A 2010 issue of Wired magazine contains “The Master Planner,” an article/interview with Fred Brooks, an early computer programmer and former department head for IBM. Over thirty-five years ago he wrote a small book, The Mythical Man-Month in which he argued against the idea that two programmers can achieve twice as much work as one in a month. This became known as “Brooks Law.” He has now written a new book The Design of Design a collection of essays dealing with leadership, hardware systems, and more.
Two comments from the interview caught my attention; comments that deal with life and creativity. Author/editor Kevin Kelly brought up a statement Brooks made about some of his early work. Brooks called the IBM 360 OS, “The worst computer programming language ever devised by anybody, anywhere.” When Kelly asked him about the frank self-appraisal, Brooks said:
You can learn more from failure than success. In failure you’re forced to find out what part did not work. But in success you can believe everything you did was great, when in fact some parts may not have worked at all. Failure forces you to face reality.
This bit of honesty is difficult for some to follow. People in my profession are often insecure about their work and often become defensive. Who can blame them? They work alone and try to create from nothing a piece of work that will entertain, educate, and please not only readers but a phalanx of editors, pub boards, professional reviewers, amateur reviewers, bookstore managers, and more. Sometimes writing for publication seems akin to baring one’s back for flogging. So, we become sensitive souls; tender in all the wrong places.
Writing, however, is a craft and an art, one which requires the writer to have the guts to commit to self-examination. You need to know this: I am the poster boy of insecurity. I always have been insecure. I’ve felt that way in every career I’ve had, and I’ve had several of them. Yet I’ve learned that professional growth comes faster when I focus on what I could have done better rather than what I did right. Not only that, I've discovered that I often have to re-learn what I thought I already knew. Old dogs can be taught new tricks, but we often have to be taught them again.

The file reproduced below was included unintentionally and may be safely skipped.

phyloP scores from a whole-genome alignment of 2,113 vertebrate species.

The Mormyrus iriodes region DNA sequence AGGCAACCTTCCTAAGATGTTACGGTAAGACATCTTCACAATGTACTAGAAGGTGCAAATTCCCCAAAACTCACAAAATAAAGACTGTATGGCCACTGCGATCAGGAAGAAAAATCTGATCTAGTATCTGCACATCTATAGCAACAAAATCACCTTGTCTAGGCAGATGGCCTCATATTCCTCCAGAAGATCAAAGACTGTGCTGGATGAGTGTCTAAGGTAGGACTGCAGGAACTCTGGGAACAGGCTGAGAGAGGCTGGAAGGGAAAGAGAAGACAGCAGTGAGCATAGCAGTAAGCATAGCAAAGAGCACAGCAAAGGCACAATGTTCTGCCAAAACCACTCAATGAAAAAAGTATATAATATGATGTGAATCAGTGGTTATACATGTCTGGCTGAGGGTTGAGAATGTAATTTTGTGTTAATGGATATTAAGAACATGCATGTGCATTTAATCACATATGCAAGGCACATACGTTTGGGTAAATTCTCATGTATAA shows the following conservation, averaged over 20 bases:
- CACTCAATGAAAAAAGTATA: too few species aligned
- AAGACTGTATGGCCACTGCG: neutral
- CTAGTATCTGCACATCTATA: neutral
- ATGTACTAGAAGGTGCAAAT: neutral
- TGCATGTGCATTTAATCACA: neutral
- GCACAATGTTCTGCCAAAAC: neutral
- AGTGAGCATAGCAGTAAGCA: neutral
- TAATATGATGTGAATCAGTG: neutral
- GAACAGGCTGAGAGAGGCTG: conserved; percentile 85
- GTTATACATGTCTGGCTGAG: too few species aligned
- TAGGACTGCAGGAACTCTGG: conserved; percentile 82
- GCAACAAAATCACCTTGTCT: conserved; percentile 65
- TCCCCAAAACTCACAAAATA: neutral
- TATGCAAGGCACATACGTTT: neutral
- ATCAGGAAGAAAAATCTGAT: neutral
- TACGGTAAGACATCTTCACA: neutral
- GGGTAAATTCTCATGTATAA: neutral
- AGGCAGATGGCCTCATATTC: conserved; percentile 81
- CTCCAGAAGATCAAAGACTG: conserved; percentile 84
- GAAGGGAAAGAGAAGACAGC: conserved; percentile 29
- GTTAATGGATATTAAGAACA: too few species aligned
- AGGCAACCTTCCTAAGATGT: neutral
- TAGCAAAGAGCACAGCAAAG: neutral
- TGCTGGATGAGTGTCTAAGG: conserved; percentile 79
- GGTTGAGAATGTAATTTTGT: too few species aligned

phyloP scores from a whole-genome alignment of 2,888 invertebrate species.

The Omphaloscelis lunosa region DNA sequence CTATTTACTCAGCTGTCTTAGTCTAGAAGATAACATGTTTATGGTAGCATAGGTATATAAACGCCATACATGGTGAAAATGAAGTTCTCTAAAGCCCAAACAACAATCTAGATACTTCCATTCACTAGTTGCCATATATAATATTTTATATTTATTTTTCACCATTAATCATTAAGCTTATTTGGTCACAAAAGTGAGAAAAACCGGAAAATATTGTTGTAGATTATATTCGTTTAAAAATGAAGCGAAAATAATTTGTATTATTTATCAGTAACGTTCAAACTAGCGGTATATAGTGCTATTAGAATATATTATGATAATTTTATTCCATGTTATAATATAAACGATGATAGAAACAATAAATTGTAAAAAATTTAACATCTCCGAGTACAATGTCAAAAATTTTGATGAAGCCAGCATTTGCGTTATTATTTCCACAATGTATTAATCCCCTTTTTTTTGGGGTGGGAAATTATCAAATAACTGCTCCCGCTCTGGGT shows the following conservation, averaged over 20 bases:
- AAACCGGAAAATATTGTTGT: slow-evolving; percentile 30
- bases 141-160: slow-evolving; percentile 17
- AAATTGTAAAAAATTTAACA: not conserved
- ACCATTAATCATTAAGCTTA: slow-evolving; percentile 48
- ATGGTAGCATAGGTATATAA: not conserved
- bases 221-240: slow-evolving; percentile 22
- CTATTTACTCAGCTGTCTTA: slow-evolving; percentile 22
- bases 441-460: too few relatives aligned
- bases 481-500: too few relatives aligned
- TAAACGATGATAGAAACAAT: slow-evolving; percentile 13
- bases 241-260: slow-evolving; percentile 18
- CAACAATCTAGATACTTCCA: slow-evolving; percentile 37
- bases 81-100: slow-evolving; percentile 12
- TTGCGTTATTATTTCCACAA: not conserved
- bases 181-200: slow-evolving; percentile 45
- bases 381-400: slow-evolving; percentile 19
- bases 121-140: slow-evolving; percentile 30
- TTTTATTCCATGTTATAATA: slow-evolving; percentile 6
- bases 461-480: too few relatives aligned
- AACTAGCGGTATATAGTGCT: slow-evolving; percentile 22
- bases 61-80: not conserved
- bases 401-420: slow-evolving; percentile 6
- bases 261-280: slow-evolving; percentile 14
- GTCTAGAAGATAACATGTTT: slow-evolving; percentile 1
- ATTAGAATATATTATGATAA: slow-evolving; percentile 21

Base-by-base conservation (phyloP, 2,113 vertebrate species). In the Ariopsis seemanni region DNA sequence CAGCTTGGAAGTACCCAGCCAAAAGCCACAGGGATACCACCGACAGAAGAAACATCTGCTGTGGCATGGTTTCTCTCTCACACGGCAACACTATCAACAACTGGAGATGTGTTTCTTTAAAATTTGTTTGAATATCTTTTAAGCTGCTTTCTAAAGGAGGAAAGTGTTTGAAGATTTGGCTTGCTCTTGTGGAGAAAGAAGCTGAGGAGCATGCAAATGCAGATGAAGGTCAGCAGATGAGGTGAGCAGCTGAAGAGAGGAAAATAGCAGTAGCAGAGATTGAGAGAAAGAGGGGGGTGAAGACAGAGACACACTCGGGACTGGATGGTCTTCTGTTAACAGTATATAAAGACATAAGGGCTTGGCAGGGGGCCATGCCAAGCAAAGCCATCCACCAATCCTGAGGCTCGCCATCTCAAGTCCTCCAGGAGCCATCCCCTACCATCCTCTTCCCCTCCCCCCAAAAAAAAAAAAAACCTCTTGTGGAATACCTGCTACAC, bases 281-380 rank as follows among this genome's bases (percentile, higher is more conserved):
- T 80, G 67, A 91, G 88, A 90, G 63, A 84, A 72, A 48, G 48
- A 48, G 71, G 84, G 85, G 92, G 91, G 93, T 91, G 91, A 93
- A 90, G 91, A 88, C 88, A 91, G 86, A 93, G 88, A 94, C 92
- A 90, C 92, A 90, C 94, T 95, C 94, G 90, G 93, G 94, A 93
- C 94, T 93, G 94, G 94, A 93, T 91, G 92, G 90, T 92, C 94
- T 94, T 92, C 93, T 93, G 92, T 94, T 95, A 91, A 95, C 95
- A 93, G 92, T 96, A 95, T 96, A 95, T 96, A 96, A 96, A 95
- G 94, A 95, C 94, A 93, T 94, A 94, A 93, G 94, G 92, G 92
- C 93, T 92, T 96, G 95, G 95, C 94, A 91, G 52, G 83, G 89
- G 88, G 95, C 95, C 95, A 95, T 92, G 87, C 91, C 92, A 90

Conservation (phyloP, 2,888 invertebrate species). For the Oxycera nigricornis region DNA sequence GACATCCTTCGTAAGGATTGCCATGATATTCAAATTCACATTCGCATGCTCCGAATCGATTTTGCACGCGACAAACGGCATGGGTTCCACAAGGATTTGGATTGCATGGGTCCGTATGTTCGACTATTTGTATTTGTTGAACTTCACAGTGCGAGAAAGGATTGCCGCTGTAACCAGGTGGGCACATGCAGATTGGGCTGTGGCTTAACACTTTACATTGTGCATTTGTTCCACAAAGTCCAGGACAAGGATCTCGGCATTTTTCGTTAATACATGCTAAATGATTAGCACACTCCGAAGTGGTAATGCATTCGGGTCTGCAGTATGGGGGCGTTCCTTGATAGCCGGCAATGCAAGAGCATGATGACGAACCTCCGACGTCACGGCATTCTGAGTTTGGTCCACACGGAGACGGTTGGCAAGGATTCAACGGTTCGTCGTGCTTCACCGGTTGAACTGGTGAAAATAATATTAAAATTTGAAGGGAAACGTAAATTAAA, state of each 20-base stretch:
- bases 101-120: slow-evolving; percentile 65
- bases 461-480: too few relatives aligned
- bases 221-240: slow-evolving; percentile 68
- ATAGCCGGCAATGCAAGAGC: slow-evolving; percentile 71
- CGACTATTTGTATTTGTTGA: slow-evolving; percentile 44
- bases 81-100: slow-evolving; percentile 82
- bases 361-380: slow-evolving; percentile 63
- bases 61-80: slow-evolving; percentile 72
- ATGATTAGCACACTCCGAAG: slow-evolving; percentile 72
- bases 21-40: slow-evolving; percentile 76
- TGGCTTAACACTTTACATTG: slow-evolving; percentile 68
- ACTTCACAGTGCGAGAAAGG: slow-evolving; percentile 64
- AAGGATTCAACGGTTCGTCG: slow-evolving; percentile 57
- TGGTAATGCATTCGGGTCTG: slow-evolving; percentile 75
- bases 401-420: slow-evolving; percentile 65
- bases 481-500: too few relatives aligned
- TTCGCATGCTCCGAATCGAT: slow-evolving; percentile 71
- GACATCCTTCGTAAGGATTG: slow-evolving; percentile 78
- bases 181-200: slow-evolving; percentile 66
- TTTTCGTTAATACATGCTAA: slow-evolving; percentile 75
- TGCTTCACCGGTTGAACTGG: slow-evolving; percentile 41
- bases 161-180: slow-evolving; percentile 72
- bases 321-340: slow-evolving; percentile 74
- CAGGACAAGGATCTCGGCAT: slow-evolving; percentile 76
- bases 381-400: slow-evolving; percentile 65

Writing is a continuous process of learning. Early on I discovered that I couldn’t read a book I had written once it hit the shelves. I kept seeing things I could have done better. More than once, I’ve thought about one of my earlier books and realize it could have been better.
The second quote—an anecdote—that caught my eye is this:
Edwin Land, inventor of the Polaroid camera once said that his method of design was to start with a vision of what you want and then, one by one, remove the technical obstacles until you have it.
I’ve heard similar statements, but this one hits the bull’s-eye. What do you want from your writing? Can you see it? Does it seem real to you? Good. What stands in your way? Start removing obstacles. Al’s Axion #45: See it, believe it, do it.
Consider Brook’s quotes together: Learn your from your mistakes; start removing obstacles.
Alton Gansky is a full time writer, director of BRMCWC, and founder of Gansky.Communications. He is the award winning author of over 40 books. Prior to turning to full time writing, he was the senior pastor to three Southern Baptist churches. In addition to his writing, he speaks to writers groups and church organizations. www.altongansky.com
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